A high powered special team put together to unravel the mystery behind alleged involvement of President of Christian Association of Nigeria (CAN) Ayo Oritsejafor and Alhaji Mujahideen Asari Dokubo in the botched $9.3 million arms deal in South Africa has cleared both men of any complicity in the matter.
A private aircraft belonging to Oritsejafor last month conveyed some unnamed persons and the cash to South Africa ostensibly to purchase arms from the black market to help bolster Nigeria’s fight against terrorists in parts of Borno, Yobe and Adamawa states.
This led to widespread speculations in the media and sentiments being expressed by politicians on the issue in Nigeria.
Three individuals on board were subsequently briefly detained in South-Africa while the cash was confiscated by that country’s financial authorities.
Weeks later, there were also insinuations that Niger Delta activist, Dokubo was one of those who flew in the plane.
However, authoritative sources have told Vanguard that a panel set up to investigate the matter cleared the CAN President, while also dismissing allegations that Dokubo was on the flight.
The source said, “A Special Team, comprising security agents, intelligence experts and officials of the Ministry of Foreign Affairs investigated the $9.3m cash-for- arms deal and submitted its report to the Presidency.
“The committee confirmed that the President of the Christian Association of Nigeria, Pastor Ayo Oritsajefor had no connection with the transaction.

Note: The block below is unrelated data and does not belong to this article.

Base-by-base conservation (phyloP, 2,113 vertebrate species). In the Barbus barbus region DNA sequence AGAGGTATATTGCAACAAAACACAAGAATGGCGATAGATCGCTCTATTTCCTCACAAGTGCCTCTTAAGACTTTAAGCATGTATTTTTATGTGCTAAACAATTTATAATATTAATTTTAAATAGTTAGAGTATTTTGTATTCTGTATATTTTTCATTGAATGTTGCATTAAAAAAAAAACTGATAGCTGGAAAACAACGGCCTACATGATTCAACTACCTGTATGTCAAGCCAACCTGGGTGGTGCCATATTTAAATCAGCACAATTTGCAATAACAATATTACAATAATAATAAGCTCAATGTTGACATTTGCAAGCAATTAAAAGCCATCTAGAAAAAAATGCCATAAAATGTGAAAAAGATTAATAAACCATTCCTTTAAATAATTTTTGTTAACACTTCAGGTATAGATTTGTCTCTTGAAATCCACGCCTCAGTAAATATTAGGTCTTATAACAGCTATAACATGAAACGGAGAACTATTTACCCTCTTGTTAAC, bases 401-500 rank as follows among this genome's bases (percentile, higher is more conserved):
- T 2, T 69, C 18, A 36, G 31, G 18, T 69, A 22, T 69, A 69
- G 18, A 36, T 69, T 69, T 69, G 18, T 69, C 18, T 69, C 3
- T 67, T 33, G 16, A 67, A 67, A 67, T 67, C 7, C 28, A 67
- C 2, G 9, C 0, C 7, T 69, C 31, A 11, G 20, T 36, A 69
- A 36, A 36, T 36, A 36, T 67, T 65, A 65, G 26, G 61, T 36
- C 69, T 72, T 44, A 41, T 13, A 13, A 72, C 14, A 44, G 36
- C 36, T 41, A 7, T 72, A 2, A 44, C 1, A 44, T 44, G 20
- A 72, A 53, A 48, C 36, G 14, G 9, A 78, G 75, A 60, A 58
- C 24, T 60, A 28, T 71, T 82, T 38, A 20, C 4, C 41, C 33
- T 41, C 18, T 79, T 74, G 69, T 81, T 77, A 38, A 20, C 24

“It was true that the CAN President’s jet was used but we found out that it was without his knowledge. As at the time in question, the aircraft was on lease. And you may be aware that the lease trend is peculiar to private jet owners in the country.
“It is the view of the committee that Oritsajefor cannot be held liable for any shuttle made by a lease firm.
“As for the manifest of the plane, the committee also discovered that the Niger Delta activist, Mujahedeen Asari Dokubo was not among those on board the transaction aircraft. There was no mention of Dokubo in the manifest presented during the investigation.”
The source expressed surprise that the matter was made public by South African authorities in the first place since an end user certificate duly signed by the Office National Security Adviser was presented by those who were on the plane.
“The committee’s findings revealed that the Office of the National Security Adviser (NSA) has the statutorily and legitimately mandate to issue end-user certificate for such arms transactions. The imputations surrounding the role of the ONSA were unfounded, baseless and ill-motivated.
The source added that “The decision of South Africa to return $15million to Nigeria lent credence to the legality of the transaction” saying “ Certainly, Nigeria had no case to answer”.